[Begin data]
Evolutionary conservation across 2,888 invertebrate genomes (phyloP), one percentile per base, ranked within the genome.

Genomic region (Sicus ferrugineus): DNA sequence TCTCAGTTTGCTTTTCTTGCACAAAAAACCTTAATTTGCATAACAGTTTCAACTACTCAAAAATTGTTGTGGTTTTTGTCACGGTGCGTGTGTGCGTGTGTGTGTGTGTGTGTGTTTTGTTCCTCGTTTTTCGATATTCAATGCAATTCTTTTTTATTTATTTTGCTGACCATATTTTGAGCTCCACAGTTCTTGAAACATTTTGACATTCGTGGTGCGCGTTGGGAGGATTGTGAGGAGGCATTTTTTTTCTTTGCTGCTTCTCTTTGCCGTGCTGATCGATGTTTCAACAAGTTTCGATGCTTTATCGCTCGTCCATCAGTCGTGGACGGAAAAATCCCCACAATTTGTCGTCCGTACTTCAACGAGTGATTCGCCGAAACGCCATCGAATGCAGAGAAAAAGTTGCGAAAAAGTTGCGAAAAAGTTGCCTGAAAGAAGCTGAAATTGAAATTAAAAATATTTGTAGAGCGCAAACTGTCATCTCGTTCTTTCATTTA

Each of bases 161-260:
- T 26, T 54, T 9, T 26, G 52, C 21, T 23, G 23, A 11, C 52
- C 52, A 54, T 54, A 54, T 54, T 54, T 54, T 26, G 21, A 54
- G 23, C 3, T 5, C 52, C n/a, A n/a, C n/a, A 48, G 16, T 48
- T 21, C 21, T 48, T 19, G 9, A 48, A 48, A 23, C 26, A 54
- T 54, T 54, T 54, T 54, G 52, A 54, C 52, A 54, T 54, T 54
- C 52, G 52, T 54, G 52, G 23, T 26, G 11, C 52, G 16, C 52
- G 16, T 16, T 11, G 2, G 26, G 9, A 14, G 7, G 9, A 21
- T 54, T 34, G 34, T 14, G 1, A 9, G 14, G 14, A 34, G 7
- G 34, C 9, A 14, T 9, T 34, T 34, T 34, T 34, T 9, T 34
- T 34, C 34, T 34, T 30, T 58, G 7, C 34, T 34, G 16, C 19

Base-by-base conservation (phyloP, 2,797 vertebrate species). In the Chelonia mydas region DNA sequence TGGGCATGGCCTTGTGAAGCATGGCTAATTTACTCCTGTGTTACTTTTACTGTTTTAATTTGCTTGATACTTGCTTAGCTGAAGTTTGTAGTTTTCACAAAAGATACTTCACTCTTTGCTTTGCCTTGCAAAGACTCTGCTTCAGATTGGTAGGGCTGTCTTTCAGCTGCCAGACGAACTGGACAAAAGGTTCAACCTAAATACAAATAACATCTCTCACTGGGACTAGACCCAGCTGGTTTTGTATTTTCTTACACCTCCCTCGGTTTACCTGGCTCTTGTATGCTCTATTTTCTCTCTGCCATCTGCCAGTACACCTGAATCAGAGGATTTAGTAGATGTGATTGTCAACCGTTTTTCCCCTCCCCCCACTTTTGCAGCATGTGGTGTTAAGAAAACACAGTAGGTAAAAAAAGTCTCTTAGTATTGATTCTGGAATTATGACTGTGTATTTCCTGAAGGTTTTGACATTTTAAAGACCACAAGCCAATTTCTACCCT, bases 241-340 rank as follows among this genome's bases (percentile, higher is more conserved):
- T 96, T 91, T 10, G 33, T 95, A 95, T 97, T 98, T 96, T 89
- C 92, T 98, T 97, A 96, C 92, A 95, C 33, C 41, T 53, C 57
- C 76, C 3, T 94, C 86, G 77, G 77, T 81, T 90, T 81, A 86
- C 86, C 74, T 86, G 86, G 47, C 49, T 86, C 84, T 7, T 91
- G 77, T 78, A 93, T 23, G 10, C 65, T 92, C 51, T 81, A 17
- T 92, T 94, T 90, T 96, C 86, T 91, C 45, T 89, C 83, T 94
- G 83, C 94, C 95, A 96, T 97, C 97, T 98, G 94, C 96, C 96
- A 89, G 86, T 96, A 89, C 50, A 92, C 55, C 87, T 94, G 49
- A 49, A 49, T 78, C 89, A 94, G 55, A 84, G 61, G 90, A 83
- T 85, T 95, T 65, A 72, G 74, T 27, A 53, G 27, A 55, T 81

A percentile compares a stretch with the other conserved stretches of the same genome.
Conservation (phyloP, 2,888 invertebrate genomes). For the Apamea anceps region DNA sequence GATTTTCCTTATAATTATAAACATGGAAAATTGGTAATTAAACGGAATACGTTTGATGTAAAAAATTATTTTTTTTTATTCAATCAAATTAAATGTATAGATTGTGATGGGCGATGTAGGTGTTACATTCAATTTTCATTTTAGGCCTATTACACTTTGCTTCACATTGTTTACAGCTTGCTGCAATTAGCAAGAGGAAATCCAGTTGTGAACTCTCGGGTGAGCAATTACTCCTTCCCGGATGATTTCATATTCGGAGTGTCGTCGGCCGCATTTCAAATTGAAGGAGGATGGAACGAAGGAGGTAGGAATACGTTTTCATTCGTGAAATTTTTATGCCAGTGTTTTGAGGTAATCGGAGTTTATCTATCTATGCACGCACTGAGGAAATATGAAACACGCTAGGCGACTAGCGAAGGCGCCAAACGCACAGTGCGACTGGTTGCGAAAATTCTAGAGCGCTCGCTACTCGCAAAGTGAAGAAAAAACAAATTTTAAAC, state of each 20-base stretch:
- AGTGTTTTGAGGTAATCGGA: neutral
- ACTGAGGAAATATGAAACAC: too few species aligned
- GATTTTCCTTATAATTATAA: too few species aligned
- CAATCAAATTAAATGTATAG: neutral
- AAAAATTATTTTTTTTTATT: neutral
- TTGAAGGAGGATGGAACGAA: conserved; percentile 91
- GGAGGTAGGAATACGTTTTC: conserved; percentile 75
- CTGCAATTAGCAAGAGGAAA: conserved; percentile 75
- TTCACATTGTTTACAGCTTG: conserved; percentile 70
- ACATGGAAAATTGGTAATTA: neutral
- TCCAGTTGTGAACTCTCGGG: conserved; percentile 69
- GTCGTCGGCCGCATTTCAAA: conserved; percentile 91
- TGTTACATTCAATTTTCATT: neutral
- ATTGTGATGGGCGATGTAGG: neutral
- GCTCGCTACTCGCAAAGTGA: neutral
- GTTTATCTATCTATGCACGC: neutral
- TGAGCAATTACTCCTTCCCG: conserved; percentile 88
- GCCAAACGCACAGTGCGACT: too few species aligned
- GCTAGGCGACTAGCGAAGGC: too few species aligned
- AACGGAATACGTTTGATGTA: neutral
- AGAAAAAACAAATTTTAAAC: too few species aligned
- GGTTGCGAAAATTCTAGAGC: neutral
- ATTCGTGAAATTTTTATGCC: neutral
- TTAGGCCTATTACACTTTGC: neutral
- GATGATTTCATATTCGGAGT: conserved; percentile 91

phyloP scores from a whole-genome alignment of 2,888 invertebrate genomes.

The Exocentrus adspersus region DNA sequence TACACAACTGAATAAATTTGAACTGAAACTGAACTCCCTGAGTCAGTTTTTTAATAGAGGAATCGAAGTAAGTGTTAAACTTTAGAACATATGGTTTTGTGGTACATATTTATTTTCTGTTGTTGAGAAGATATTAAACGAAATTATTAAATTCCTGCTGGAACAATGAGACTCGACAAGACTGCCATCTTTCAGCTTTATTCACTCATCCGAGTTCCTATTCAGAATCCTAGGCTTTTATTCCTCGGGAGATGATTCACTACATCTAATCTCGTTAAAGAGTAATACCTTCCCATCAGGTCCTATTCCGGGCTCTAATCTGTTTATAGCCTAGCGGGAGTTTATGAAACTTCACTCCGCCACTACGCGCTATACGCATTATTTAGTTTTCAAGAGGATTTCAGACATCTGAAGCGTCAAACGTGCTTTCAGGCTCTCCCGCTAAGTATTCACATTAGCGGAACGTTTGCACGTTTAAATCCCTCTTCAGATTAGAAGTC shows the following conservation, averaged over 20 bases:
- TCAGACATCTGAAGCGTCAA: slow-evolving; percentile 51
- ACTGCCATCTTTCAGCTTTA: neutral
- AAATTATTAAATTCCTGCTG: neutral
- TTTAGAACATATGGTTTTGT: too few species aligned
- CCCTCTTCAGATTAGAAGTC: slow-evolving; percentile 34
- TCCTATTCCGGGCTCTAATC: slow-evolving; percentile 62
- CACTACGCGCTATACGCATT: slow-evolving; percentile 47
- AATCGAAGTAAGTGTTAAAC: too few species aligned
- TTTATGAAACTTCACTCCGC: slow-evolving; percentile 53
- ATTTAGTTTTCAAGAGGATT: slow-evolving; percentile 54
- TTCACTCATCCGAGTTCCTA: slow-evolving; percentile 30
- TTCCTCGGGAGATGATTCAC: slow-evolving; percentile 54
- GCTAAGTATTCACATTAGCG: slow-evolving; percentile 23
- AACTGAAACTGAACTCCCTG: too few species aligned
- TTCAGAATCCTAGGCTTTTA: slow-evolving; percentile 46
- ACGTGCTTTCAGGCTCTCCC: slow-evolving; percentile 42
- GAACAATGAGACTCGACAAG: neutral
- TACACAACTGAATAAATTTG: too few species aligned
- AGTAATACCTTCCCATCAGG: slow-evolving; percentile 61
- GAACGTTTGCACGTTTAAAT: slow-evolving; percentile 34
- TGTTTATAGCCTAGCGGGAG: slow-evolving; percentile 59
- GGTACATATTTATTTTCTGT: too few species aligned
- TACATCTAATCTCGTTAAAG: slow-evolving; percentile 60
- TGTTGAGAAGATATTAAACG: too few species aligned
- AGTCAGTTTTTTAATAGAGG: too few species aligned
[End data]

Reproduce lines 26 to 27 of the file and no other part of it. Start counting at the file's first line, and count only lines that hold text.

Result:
Conservation (phyloP, 2,888 invertebrate genomes). For the Apamea anceps region DNA sequence GATTTTCCTTATAATTATAAACATGGAAAATTGGTAATTAAACGGAATACGTTTGATGTAAAAAATTATTTTTTTTTATTCAATCAAATTAAATGTATAGATTGTGATGGGCGATGTAGGTGTTACATTCAATTTTCATTTTAGGCCTATTACACTTTGCTTCACATTGTTTACAGCTTGCTGCAATTAGCAAGAGGAAATCCAGTTGTGAACTCTCGGGTGAGCAATTACTCCTTCCCGGATGATTTCATATTCGGAGTGTCGTCGGCCGCATTTCAAATTGAAGGAGGATGGAACGAAGGAGGTAGGAATACGTTTTCATTCGTGAAATTTTTATGCCAGTGTTTTGAGGTAATCGGAGTTTATCTATCTATGCACGCACTGAGGAAATATGAAACACGCTAGGCGACTAGCGAAGGCGCCAAACGCACAGTGCGACTGGTTGCGAAAATTCTAGAGCGCTCGCTACTCGCAAAGTGAAGAAAAAACAAATTTTAAAC, state of each 20-base stretch:
- AGTGTTTTGAGGTAATCGGA: neutral